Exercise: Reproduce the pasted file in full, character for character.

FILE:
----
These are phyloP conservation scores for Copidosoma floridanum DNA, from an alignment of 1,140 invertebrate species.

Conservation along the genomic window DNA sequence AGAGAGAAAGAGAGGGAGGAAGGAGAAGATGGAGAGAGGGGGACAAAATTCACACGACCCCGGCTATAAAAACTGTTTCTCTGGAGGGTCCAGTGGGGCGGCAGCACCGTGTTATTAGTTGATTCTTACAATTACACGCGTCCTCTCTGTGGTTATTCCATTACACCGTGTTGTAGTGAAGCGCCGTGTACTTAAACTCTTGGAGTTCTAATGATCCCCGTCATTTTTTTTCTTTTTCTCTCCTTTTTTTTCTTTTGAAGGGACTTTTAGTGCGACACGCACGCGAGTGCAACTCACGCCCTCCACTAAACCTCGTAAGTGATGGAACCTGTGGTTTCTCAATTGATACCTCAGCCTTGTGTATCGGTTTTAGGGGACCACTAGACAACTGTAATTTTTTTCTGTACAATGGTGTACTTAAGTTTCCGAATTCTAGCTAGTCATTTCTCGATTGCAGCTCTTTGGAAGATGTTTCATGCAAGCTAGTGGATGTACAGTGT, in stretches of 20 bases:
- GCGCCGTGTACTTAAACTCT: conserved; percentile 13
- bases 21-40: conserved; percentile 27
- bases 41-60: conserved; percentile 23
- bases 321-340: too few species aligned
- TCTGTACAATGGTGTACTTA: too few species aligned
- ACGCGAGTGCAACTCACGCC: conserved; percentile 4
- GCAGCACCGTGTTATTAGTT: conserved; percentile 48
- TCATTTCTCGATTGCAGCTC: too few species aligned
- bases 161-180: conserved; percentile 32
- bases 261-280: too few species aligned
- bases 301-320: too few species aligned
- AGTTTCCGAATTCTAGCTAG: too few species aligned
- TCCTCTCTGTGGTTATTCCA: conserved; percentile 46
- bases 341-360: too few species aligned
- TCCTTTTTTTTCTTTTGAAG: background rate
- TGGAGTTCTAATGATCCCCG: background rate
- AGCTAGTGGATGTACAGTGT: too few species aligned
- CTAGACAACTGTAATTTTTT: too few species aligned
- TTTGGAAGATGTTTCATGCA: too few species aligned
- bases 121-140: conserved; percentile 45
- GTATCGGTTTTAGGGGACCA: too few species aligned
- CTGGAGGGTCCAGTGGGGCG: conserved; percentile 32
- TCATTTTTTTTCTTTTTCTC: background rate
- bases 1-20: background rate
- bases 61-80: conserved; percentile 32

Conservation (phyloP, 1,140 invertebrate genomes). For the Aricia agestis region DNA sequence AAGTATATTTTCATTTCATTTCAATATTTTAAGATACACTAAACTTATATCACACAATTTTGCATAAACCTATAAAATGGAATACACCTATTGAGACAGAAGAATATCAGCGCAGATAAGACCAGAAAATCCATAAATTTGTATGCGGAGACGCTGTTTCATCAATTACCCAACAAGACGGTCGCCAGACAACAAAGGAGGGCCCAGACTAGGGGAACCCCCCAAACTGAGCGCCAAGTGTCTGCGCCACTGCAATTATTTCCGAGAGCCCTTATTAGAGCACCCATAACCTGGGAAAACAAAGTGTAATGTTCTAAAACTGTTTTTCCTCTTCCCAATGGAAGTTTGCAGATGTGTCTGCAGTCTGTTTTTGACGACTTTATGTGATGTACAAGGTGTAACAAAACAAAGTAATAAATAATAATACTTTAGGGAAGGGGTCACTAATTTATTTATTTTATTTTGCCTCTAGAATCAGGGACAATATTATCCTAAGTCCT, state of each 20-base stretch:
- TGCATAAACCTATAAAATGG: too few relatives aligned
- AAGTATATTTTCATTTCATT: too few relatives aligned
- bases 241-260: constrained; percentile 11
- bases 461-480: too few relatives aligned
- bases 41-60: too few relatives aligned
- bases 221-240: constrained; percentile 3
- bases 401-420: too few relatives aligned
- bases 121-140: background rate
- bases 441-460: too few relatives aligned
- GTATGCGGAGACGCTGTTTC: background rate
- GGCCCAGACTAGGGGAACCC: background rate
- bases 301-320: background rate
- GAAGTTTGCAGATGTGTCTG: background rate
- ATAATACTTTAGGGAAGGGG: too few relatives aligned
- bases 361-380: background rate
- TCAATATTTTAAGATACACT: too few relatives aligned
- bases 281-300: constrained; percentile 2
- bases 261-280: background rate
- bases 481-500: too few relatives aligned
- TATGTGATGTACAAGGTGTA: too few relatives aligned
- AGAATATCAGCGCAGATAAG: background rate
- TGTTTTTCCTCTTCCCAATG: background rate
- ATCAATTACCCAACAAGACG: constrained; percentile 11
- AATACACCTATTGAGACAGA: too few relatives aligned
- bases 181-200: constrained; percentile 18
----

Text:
These are phyloP conservation scores for Copidosoma floridanum DNA, from an alignment of 1,140 invertebrate species.

Conservation along the genomic window DNA sequence AGAGAGAAAGAGAGGGAGGAAGGAGAAGATGGAGAGAGGGGGACAAAATTCACACGACCCCGGCTATAAAAACTGTTTCTCTGGAGGGTCCAGTGGGGCGGCAGCACCGTGTTATTAGTTGATTCTTACAATTACACGCGTCCTCTCTGTGGTTATTCCATTACACCGTGTTGTAGTGAAGCGCCGTGTACTTAAACTCTTGGAGTTCTAATGATCCCCGTCATTTTTTTTCTTTTTCTCTCCTTTTTTTTCTTTTGAAGGGACTTTTAGTGCGACACGCACGCGAGTGCAACTCACGCCCTCCACTAAACCTCGTAAGTGATGGAACCTGTGGTTTCTCAATTGATACCTCAGCCTTGTGTATCGGTTTTAGGGGACCACTAGACAACTGTAATTTTTTTCTGTACAATGGTGTACTTAAGTTTCCGAATTCTAGCTAGTCATTTCTCGATTGCAGCTCTTTGGAAGATGTTTCATGCAAGCTAGTGGATGTACAGTGT, in stretches of 20 bases:
- GCGCCGTGTACTTAAACTCT: conserved; percentile 13
- bases 21-40: conserved; percentile 27
- bases 41-60: conserved; percentile 23
- bases 321-340: too few species aligned
- TCTGTACAATGGTGTACTTA: too few species aligned
- ACGCGAGTGCAACTCACGCC: conserved; percentile 4
- GCAGCACCGTGTTATTAGTT: conserved; percentile 48
- TCATTTCTCGATTGCAGCTC: too few species aligned
- bases 161-180: conserved; percentile 32
- bases 261-280: too few species aligned
- bases 301-320: too few species aligned
- AGTTTCCGAATTCTAGCTAG: too few species aligned
- TCCTCTCTGTGGTTATTCCA: conserved; percentile 46
- bases 341-360: too few species aligned
- TCCTTTTTTTTCTTTTGAAG: background rate
- TGGAGTTCTAATGATCCCCG: background rate
- AGCTAGTGGATGTACAGTGT: too few species aligned
- CTAGACAACTGTAATTTTTT: too few species aligned
- TTTGGAAGATGTTTCATGCA: too few species aligned
- bases 121-140: conserved; percentile 45
- GTATCGGTTTTAGGGGACCA: too few species aligned
- CTGGAGGGTCCAGTGGGGCG: conserved; percentile 32
- TCATTTTTTTTCTTTTTCTC: background rate
- bases 1-20: background rate
- bases 61-80: conserved; percentile 32

Conservation (phyloP, 1,140 invertebrate genomes). For the Aricia agestis region DNA sequence AAGTATATTTTCATTTCATTTCAATATTTTAAGATACACTAAACTTATATCACACAATTTTGCATAAACCTATAAAATGGAATACACCTATTGAGACAGAAGAATATCAGCGCAGATAAGACCAGAAAATCCATAAATTTGTATGCGGAGACGCTGTTTCATCAATTACCCAACAAGACGGTCGCCAGACAACAAAGGAGGGCCCAGACTAGGGGAACCCCCCAAACTGAGCGCCAAGTGTCTGCGCCACTGCAATTATTTCCGAGAGCCCTTATTAGAGCACCCATAACCTGGGAAAACAAAGTGTAATGTTCTAAAACTGTTTTTCCTCTTCCCAATGGAAGTTTGCAGATGTGTCTGCAGTCTGTTTTTGACGACTTTATGTGATGTACAAGGTGTAACAAAACAAAGTAATAAATAATAATACTTTAGGGAAGGGGTCACTAATTTATTTATTTTATTTTGCCTCTAGAATCAGGGACAATATTATCCTAAGTCCT, state of each 20-base stretch:
- TGCATAAACCTATAAAATGG: too few relatives aligned
- AAGTATATTTTCATTTCATT: too few relatives aligned
- bases 241-260: constrained; percentile 11
- bases 461-480: too few relatives aligned
- bases 41-60: too few relatives aligned
- bases 221-240: constrained; percentile 3
- bases 401-420: too few relatives aligned
- bases 121-140: background rate
- bases 441-460: too few relatives aligned
- GTATGCGGAGACGCTGTTTC: background rate
- GGCCCAGACTAGGGGAACCC: background rate
- bases 301-320: background rate
- GAAGTTTGCAGATGTGTCTG: background rate
- ATAATACTTTAGGGAAGGGG: too few relatives aligned
- bases 361-380: background rate
- TCAATATTTTAAGATACACT: too few relatives aligned
- bases 281-300: constrained; percentile 2
- bases 261-280: background rate
- bases 481-500: too few relatives aligned
- TATGTGATGTACAAGGTGTA: too few relatives aligned
- AGAATATCAGCGCAGATAAG: background rate
- TGTTTTTCCTCTTCCCAATG: background rate
- ATCAATTACCCAACAAGACG: constrained; percentile 11
- AATACACCTATTGAGACAGA: too few relatives aligned
- bases 181-200: constrained; percentile 18